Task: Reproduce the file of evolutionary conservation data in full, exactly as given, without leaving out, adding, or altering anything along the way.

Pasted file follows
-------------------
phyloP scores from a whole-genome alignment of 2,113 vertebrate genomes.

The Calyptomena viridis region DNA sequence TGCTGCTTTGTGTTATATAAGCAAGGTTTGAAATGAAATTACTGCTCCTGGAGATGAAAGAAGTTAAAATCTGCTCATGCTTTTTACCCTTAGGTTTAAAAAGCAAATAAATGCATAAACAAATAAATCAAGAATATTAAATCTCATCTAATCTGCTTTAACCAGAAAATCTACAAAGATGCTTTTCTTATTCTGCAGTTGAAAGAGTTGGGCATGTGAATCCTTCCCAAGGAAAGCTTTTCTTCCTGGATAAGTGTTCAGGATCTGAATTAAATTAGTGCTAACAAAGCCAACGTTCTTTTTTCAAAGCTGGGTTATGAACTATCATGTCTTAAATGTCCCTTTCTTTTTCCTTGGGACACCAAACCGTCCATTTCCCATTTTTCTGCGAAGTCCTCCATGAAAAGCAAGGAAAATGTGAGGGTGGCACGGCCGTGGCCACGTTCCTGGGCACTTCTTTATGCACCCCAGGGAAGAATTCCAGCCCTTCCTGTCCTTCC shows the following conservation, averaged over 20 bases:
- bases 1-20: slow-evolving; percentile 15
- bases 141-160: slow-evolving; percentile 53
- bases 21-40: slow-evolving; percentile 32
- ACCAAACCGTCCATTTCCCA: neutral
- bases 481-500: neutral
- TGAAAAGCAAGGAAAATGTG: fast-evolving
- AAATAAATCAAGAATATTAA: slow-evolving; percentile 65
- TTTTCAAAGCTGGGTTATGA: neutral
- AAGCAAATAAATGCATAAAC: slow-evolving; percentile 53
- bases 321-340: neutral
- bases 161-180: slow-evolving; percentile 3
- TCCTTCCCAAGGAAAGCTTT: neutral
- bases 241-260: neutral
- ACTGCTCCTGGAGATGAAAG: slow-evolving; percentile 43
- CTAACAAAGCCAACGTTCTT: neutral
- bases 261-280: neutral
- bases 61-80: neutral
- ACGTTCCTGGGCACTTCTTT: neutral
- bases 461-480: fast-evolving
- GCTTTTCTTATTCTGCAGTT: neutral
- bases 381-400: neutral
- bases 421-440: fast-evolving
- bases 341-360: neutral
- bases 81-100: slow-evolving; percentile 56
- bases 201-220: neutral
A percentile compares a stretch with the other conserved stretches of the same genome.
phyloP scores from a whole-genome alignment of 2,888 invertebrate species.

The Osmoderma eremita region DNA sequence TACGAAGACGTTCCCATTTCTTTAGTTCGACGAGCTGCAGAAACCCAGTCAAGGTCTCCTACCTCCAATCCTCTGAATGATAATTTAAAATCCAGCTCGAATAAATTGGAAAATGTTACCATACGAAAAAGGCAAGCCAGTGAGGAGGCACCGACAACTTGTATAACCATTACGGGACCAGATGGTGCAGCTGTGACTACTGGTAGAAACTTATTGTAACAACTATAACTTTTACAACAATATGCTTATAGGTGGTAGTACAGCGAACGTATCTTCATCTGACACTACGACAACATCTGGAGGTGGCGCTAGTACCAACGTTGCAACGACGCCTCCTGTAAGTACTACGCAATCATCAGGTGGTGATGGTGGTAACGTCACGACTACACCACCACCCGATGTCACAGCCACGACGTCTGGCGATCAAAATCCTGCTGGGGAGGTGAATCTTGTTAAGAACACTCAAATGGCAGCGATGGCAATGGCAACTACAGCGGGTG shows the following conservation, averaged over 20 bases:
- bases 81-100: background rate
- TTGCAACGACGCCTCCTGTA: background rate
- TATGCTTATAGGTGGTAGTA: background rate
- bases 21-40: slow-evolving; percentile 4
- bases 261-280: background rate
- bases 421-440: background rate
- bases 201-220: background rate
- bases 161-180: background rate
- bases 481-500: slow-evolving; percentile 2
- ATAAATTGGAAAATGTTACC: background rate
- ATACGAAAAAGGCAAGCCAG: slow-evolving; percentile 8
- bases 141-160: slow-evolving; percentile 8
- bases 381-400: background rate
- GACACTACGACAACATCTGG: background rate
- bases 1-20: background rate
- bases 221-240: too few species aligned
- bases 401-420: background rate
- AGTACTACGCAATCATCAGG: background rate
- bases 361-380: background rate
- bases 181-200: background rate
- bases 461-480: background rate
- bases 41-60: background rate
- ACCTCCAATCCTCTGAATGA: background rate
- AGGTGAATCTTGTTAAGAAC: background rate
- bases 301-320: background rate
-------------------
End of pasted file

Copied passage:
phyloP scores from a whole-genome alignment of 2,113 vertebrate genomes.

The Calyptomena viridis region DNA sequence TGCTGCTTTGTGTTATATAAGCAAGGTTTGAAATGAAATTACTGCTCCTGGAGATGAAAGAAGTTAAAATCTGCTCATGCTTTTTACCCTTAGGTTTAAAAAGCAAATAAATGCATAAACAAATAAATCAAGAATATTAAATCTCATCTAATCTGCTTTAACCAGAAAATCTACAAAGATGCTTTTCTTATTCTGCAGTTGAAAGAGTTGGGCATGTGAATCCTTCCCAAGGAAAGCTTTTCTTCCTGGATAAGTGTTCAGGATCTGAATTAAATTAGTGCTAACAAAGCCAACGTTCTTTTTTCAAAGCTGGGTTATGAACTATCATGTCTTAAATGTCCCTTTCTTTTTCCTTGGGACACCAAACCGTCCATTTCCCATTTTTCTGCGAAGTCCTCCATGAAAAGCAAGGAAAATGTGAGGGTGGCACGGCCGTGGCCACGTTCCTGGGCACTTCTTTATGCACCCCAGGGAAGAATTCCAGCCCTTCCTGTCCTTCC shows the following conservation, averaged over 20 bases:
- bases 1-20: slow-evolving; percentile 15
- bases 141-160: slow-evolving; percentile 53
- bases 21-40: slow-evolving; percentile 32
- ACCAAACCGTCCATTTCCCA: neutral
- bases 481-500: neutral
- TGAAAAGCAAGGAAAATGTG: fast-evolving
- AAATAAATCAAGAATATTAA: slow-evolving; percentile 65
- TTTTCAAAGCTGGGTTATGA: neutral
- AAGCAAATAAATGCATAAAC: slow-evolving; percentile 53
- bases 321-340: neutral
- bases 161-180: slow-evolving; percentile 3
- TCCTTCCCAAGGAAAGCTTT: neutral
- bases 241-260: neutral
- ACTGCTCCTGGAGATGAAAG: slow-evolving; percentile 43
- CTAACAAAGCCAACGTTCTT: neutral
- bases 261-280: neutral
- bases 61-80: neutral
- ACGTTCCTGGGCACTTCTTT: neutral
- bases 461-480: fast-evolving
- GCTTTTCTTATTCTGCAGTT: neutral
- bases 381-400: neutral
- bases 421-440: fast-evolving
- bases 341-360: neutral
- bases 81-100: slow-evolving; percentile 56
- bases 201-220: neutral
A percentile compares a stretch with the other conserved stretches of the same genome.
phyloP scores from a whole-genome alignment of 2,888 invertebrate species.

The Osmoderma eremita region DNA sequence TACGAAGACGTTCCCATTTCTTTAGTTCGACGAGCTGCAGAAACCCAGTCAAGGTCTCCTACCTCCAATCCTCTGAATGATAATTTAAAATCCAGCTCGAATAAATTGGAAAATGTTACCATACGAAAAAGGCAAGCCAGTGAGGAGGCACCGACAACTTGTATAACCATTACGGGACCAGATGGTGCAGCTGTGACTACTGGTAGAAACTTATTGTAACAACTATAACTTTTACAACAATATGCTTATAGGTGGTAGTACAGCGAACGTATCTTCATCTGACACTACGACAACATCTGGAGGTGGCGCTAGTACCAACGTTGCAACGACGCCTCCTGTAAGTACTACGCAATCATCAGGTGGTGATGGTGGTAACGTCACGACTACACCACCACCCGATGTCACAGCCACGACGTCTGGCGATCAAAATCCTGCTGGGGAGGTGAATCTTGTTAAGAACACTCAAATGGCAGCGATGGCAATGGCAACTACAGCGGGTG shows the following conservation, averaged over 20 bases:
- bases 81-100: background rate
- TTGCAACGACGCCTCCTGTA: background rate
- TATGCTTATAGGTGGTAGTA: background rate
- bases 21-40: slow-evolving; percentile 4
- bases 261-280: background rate
- bases 421-440: background rate
- bases 201-220: background rate
- bases 161-180: background rate
- bases 481-500: slow-evolving; percentile 2
- ATAAATTGGAAAATGTTACC: background rate
- ATACGAAAAAGGCAAGCCAG: slow-evolving; percentile 8
- bases 141-160: slow-evolving; percentile 8
- bases 381-400: background rate
- GACACTACGACAACATCTGG: background rate
- bases 1-20: background rate
- bases 221-240: too few species aligned
- bases 401-420: background rate
- AGTACTACGCAATCATCAGG: background rate
- bases 361-380: background rate
- bases 181-200: background rate
- bases 461-480: background rate
- bases 41-60: background rate
- ACCTCCAATCCTCTGAATGA: background rate
- AGGTGAATCTTGTTAAGAAC: background rate
- bases 301-320: background rate